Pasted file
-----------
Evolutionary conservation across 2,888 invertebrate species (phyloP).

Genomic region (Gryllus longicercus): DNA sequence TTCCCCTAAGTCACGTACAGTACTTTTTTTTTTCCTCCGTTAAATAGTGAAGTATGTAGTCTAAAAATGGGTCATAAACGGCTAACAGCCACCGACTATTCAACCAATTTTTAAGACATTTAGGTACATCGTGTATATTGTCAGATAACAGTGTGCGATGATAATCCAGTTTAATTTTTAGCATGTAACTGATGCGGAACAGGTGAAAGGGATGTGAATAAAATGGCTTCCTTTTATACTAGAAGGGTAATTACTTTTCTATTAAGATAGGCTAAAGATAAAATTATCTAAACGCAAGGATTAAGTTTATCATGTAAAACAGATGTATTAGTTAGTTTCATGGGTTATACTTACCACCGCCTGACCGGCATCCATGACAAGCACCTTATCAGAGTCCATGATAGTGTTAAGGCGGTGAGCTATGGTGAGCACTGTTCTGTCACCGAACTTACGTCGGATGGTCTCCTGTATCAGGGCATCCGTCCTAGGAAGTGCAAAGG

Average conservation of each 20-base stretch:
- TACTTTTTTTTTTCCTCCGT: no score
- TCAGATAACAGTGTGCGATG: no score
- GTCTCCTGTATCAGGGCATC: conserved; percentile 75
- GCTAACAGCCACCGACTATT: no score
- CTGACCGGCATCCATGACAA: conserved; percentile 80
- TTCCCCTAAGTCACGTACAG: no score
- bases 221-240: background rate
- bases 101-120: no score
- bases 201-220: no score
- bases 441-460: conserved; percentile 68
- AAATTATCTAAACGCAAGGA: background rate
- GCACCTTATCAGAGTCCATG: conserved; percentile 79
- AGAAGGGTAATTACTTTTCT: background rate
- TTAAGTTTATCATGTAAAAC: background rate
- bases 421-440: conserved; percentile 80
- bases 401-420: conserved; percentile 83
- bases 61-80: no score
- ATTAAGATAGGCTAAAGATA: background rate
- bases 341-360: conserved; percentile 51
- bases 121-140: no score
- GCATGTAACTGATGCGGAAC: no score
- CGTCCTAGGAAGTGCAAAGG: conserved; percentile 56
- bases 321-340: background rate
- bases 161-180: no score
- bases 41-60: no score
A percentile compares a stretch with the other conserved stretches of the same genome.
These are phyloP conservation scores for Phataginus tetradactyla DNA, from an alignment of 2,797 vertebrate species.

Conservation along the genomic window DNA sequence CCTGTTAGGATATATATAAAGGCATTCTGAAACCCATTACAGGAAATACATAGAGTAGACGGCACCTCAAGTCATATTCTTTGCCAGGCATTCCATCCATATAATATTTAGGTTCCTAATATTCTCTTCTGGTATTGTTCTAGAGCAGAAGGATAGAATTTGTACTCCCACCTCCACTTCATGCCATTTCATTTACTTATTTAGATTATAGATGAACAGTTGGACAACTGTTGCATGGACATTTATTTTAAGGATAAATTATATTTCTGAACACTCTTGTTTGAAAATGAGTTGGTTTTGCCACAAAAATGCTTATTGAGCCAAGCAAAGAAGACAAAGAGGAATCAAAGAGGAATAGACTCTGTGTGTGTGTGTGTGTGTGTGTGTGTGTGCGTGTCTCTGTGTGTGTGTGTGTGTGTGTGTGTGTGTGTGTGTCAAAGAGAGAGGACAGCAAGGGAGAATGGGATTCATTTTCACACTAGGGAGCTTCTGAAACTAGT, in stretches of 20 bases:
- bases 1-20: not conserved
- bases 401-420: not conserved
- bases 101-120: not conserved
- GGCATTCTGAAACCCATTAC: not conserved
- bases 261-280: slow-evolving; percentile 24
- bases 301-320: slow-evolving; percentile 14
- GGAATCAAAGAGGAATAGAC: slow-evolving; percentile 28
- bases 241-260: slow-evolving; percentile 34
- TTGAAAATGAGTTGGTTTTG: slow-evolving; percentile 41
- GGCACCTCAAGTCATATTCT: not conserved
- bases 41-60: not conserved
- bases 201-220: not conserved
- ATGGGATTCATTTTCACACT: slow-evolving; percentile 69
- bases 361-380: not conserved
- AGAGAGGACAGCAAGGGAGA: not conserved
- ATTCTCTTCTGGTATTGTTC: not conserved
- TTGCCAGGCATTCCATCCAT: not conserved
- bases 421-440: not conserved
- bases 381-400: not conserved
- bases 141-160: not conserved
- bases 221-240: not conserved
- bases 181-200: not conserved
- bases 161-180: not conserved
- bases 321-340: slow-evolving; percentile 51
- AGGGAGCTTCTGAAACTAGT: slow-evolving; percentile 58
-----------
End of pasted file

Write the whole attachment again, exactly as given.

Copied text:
Evolutionary conservation across 2,888 invertebrate species (phyloP).

Genomic region (Gryllus longicercus): DNA sequence TTCCCCTAAGTCACGTACAGTACTTTTTTTTTTCCTCCGTTAAATAGTGAAGTATGTAGTCTAAAAATGGGTCATAAACGGCTAACAGCCACCGACTATTCAACCAATTTTTAAGACATTTAGGTACATCGTGTATATTGTCAGATAACAGTGTGCGATGATAATCCAGTTTAATTTTTAGCATGTAACTGATGCGGAACAGGTGAAAGGGATGTGAATAAAATGGCTTCCTTTTATACTAGAAGGGTAATTACTTTTCTATTAAGATAGGCTAAAGATAAAATTATCTAAACGCAAGGATTAAGTTTATCATGTAAAACAGATGTATTAGTTAGTTTCATGGGTTATACTTACCACCGCCTGACCGGCATCCATGACAAGCACCTTATCAGAGTCCATGATAGTGTTAAGGCGGTGAGCTATGGTGAGCACTGTTCTGTCACCGAACTTACGTCGGATGGTCTCCTGTATCAGGGCATCCGTCCTAGGAAGTGCAAAGG

Average conservation of each 20-base stretch:
- TACTTTTTTTTTTCCTCCGT: no score
- TCAGATAACAGTGTGCGATG: no score
- GTCTCCTGTATCAGGGCATC: conserved; percentile 75
- GCTAACAGCCACCGACTATT: no score
- CTGACCGGCATCCATGACAA: conserved; percentile 80
- TTCCCCTAAGTCACGTACAG: no score
- bases 221-240: background rate
- bases 101-120: no score
- bases 201-220: no score
- bases 441-460: conserved; percentile 68
- AAATTATCTAAACGCAAGGA: background rate
- GCACCTTATCAGAGTCCATG: conserved; percentile 79
- AGAAGGGTAATTACTTTTCT: background rate
- TTAAGTTTATCATGTAAAAC: background rate
- bases 421-440: conserved; percentile 80
- bases 401-420: conserved; percentile 83
- bases 61-80: no score
- ATTAAGATAGGCTAAAGATA: background rate
- bases 341-360: conserved; percentile 51
- bases 121-140: no score
- GCATGTAACTGATGCGGAAC: no score
- CGTCCTAGGAAGTGCAAAGG: conserved; percentile 56
- bases 321-340: background rate
- bases 161-180: no score
- bases 41-60: no score
A percentile compares a stretch with the other conserved stretches of the same genome.
These are phyloP conservation scores for Phataginus tetradactyla DNA, from an alignment of 2,797 vertebrate species.

Conservation along the genomic window DNA sequence CCTGTTAGGATATATATAAAGGCATTCTGAAACCCATTACAGGAAATACATAGAGTAGACGGCACCTCAAGTCATATTCTTTGCCAGGCATTCCATCCATATAATATTTAGGTTCCTAATATTCTCTTCTGGTATTGTTCTAGAGCAGAAGGATAGAATTTGTACTCCCACCTCCACTTCATGCCATTTCATTTACTTATTTAGATTATAGATGAACAGTTGGACAACTGTTGCATGGACATTTATTTTAAGGATAAATTATATTTCTGAACACTCTTGTTTGAAAATGAGTTGGTTTTGCCACAAAAATGCTTATTGAGCCAAGCAAAGAAGACAAAGAGGAATCAAAGAGGAATAGACTCTGTGTGTGTGTGTGTGTGTGTGTGTGTGTGCGTGTCTCTGTGTGTGTGTGTGTGTGTGTGTGTGTGTGTGTGTCAAAGAGAGAGGACAGCAAGGGAGAATGGGATTCATTTTCACACTAGGGAGCTTCTGAAACTAGT, in stretches of 20 bases:
- bases 1-20: not conserved
- bases 401-420: not conserved
- bases 101-120: not conserved
- GGCATTCTGAAACCCATTAC: not conserved
- bases 261-280: slow-evolving; percentile 24
- bases 301-320: slow-evolving; percentile 14
- GGAATCAAAGAGGAATAGAC: slow-evolving; percentile 28
- bases 241-260: slow-evolving; percentile 34
- TTGAAAATGAGTTGGTTTTG: slow-evolving; percentile 41
- GGCACCTCAAGTCATATTCT: not conserved
- bases 41-60: not conserved
- bases 201-220: not conserved
- ATGGGATTCATTTTCACACT: slow-evolving; percentile 69
- bases 361-380: not conserved
- AGAGAGGACAGCAAGGGAGA: not conserved
- ATTCTCTTCTGGTATTGTTC: not conserved
- TTGCCAGGCATTCCATCCAT: not conserved
- bases 421-440: not conserved
- bases 381-400: not conserved
- bases 141-160: not conserved
- bases 221-240: not conserved
- bases 181-200: not conserved
- bases 161-180: not conserved
- bases 321-340: slow-evolving; percentile 51
- AGGGAGCTTCTGAAACTAGT: slow-evolving; percentile 58